There are three guys in town who’d be well advised to stay away from watching Discovery Channel’s Deadliest Catch, about Alaska crab fishermen, who spend their days and nights bobbing about on boiling seas, working to raise money for their families while trying not to take one for the team (and not always succeeding).
Montrealers Alok Chowdhury, Robert Idsinga and Mike Jirasek have teamed up to race across the Atlantic Ocean – in a rowboat – in a bid to raise money and visibility for the Children’s Wish Foundation. They too will be attempting not to cash in their chips. They will be one of 10 to 20 teams attempting to win the Woodvale Challenge (formerly the Atlantic Ocean Race), which will see the three of them cross 2,900 nautical miles of ocean between the Canary Islands and Antigua.
If it were me in that boat, which is about the size of a pickup truck, I’d be going through rowing shorts like a head cold through Kleenex. I would be, in a word, terrified.
"I’m nervous, but in more of an excited way pretty much," says Chowdhury philosophically. "We’re doing as much as possible to minimize the risk. For example, if the boat gets slipped end over end, it’s self-righting, so it’s designed to not be in an upside down position."
He adds that advance preparation includes "chasing storms on Lake Champlain. We definitely have to do that so we know what to expect!"
But Lake Champlain doesn’t have 30-foot swells. Or sharks. Or pirates. (Okay, I lie, it has pirates.)
Anyway, Chowdhury and Co. expect to complete their mission in under 90 days – "The slowest you’re allowed is three months, and we’re going to shoot for a month and a half" – at an average speed of 24 knots. Each rower is expected to burn 10,000 calories a day, rowing two hours on, two hours off, 24 hours a day. One guy rows while another one sleeps, and the third keeps watch "to make sure nothing big runs over us. Though by the time we saw anything," he laughs somewhat darkly, "it would probably be too late."
The actual race doesn’t take place until November, but the critical first leg of the challenge has already started: raising money and sponsorships. Sponsorships are vital to the success of the team and they are actively soliciting help.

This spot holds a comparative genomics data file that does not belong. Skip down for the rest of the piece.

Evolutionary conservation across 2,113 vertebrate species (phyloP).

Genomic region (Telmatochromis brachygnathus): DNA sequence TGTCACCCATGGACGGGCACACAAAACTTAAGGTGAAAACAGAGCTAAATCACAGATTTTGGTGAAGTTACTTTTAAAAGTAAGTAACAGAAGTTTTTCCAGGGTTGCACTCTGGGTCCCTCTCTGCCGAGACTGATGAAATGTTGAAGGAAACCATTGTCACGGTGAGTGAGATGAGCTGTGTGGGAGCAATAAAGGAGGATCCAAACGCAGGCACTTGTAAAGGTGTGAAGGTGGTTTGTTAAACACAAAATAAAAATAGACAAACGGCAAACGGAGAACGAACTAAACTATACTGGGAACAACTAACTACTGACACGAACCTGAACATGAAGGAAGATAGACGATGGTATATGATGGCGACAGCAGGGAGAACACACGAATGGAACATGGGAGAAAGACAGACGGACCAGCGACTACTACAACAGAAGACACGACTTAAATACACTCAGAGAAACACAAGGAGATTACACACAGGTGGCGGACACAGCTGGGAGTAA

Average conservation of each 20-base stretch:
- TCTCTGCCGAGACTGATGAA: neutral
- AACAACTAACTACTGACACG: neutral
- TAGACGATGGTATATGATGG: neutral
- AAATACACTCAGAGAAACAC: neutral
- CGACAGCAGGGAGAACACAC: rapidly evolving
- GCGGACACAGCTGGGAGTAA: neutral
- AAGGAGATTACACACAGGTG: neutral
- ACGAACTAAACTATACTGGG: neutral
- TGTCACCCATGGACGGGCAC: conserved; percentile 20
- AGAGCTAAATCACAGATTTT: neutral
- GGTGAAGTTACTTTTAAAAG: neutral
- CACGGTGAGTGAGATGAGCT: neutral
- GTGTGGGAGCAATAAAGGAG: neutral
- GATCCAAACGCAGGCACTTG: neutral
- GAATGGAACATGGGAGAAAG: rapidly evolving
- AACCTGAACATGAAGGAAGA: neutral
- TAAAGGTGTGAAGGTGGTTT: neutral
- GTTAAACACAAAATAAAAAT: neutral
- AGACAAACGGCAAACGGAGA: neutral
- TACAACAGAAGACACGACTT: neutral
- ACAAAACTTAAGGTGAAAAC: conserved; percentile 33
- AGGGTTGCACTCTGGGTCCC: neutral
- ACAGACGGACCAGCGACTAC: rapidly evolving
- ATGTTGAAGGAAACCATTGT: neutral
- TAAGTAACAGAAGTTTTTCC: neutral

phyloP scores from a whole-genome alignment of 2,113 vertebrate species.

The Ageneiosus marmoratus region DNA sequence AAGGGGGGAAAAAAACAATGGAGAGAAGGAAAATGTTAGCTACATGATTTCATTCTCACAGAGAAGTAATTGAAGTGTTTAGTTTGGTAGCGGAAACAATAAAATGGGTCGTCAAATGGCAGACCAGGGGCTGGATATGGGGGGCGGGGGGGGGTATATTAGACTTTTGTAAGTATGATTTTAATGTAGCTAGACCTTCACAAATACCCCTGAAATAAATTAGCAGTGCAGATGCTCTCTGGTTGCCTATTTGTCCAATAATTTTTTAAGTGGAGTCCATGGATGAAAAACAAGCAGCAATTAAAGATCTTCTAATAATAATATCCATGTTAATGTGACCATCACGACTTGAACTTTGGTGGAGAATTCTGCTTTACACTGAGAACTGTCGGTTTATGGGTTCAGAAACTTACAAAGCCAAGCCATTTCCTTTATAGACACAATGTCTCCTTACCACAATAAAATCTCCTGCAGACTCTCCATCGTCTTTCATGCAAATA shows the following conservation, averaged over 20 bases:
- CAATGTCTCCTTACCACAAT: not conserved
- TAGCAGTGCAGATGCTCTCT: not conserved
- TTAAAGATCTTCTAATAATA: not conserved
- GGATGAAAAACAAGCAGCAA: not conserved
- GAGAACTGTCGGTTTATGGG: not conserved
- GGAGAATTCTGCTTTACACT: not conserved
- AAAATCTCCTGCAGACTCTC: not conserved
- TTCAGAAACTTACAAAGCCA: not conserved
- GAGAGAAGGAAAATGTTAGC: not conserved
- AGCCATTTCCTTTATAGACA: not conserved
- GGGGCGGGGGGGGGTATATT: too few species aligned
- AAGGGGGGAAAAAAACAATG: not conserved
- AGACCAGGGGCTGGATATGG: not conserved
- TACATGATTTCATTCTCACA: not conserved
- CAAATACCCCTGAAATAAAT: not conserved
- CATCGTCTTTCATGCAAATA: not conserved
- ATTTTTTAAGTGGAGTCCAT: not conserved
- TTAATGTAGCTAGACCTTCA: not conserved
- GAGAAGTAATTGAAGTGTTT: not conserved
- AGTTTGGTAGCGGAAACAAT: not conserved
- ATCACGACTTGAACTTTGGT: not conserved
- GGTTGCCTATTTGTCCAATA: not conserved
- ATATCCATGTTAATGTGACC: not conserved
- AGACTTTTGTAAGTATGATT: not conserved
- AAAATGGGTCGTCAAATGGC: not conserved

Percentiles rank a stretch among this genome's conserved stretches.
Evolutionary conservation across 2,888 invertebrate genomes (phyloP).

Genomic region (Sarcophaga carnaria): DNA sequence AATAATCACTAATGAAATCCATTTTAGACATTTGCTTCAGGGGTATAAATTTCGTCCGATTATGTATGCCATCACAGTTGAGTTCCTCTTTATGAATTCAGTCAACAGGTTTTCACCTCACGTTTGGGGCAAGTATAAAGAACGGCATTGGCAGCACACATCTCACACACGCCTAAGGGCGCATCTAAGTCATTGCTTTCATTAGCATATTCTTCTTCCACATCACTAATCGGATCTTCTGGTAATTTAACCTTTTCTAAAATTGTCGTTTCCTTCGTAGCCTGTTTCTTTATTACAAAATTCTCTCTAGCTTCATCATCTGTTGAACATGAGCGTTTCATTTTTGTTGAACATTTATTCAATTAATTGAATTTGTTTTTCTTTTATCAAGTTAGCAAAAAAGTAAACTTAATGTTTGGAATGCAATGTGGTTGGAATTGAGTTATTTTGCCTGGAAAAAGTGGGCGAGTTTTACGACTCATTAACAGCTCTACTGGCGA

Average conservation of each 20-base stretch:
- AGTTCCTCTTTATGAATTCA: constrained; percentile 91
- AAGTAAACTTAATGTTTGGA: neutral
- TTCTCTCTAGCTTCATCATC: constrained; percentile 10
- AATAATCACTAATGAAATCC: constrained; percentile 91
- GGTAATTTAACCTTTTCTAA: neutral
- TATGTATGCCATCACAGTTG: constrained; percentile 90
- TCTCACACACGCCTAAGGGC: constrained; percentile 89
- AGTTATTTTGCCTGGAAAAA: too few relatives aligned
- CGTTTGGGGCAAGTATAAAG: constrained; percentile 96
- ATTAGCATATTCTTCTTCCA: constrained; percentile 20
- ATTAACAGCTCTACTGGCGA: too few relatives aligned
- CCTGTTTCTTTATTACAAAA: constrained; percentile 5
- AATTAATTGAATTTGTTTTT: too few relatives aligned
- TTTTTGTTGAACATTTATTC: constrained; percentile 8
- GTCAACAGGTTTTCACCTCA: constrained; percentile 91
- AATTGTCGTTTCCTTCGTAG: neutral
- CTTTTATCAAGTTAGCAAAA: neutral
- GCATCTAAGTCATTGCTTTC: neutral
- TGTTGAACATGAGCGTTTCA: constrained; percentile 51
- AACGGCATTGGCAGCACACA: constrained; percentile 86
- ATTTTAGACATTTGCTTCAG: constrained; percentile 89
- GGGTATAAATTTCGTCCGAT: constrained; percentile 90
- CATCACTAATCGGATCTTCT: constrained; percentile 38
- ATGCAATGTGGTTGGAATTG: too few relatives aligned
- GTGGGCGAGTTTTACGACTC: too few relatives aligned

"Right now we need cash because we have to ship the boat over and that’s going to cost money, and there are also the supplies," explains Chowdhury. "We’re working hard to get at least a few hundred thousand dollars. We’ll be holding some fundraising events when the weather warms up."
Already on board, so to speak, are Lasik MD (who are auctioning off a $3,500 laser eye surgery – to participate go to www.atlanticrace.com/contest.html), Concordia University’s electrical engineering department (who are developing a physical motion-based electricity generator to power the boat’s desalinization system), Atlantic Braids (who have provided a new rope technology that glows in the dark) and Folie à Deux Winery (who are keeping them drunk so they don’t get scared… and donating product for fundraisers too probably).
As mentioned, the team is seeking additional sponsors in this ambitious and expensive undertaking. If this floats your boat, then please contact Chowdhury at email@example.com.
Twenty bucks to the first guy who lands a flying suplex on Paterson Montreal’s International Wrestling Syndicate are hella proud to present Ten F’N Years, celebrating a decade of knocking heads pro-wrestling style. The throw-down, which features former WWE champs Pierre Carl Ouellet and Kevin Nash in the main event, will also be hosted by local actor, comic and all-around funny buddy Mike Paterson (if you’ve seen a Jigaloo lube commercial, then you’ve seen Paterson in all his glory).
"Me, Kevin Nash, Pierre Carl Ouellet, my brother Nic, PCP Crazy Manny and the Green Phantom are all getting into the wrestling ring to celebrate the IWS’s tenth year in the business," enthuses Paterson. "It’s going to be crazy! I will be wrestling 19 other dudes in a battle royal. My bro is the president of the company and has assured me that I will win." If you didn’t, it wouldn’t be pro wrestling. The whole thing gets thumpin’ May 30 at the Medley, starting at 8:30 p.m.
Mutek keys up As techno/electro fest Mutek gears up for its 10th anniversary edition, word comes of a unique partnering that could be highly advantageous for both those who are already adept in keyboard/synthesizer composing and technologies and those looking to get a little drier behind the ears.
Now in its second year, the Roland Synthesizer Contest is teaming up with Mutek by offering free workshops to aspiring electronic musicians. This year’s workshops – focusing on looping and vocal transformation in a live performance setting – take place on May 29 at 11 a.m. and 2 p.m., at the Société des Arts Technologiques (SAT) as part of Mutek’s Digi_Section series. Advance registration for the workshops is mandatory and can be done online at www.mutek.org.
In addition, electronic musicians who are Canadian residents are invited again this year to participate in the aforementioned Roland Synthesizer Contest by submitting their best synthesizer tracks. First prize is a Roland V-Synth GT Version 2.0; second prize is a Roland Juno-Stage Keyboard; third prize is Cakewalk Rapture and Cakewalk Producer software. Last year’s winners were Montreal trio FM Radio Gods.
Entrants are asked to submit a three- to five-minute track (in MP3 format) as well as a completed registration form (which can be found at www.roland.ca/contests) to firstname.lastname@example.org. The contest closes on Oct. 30, 2009.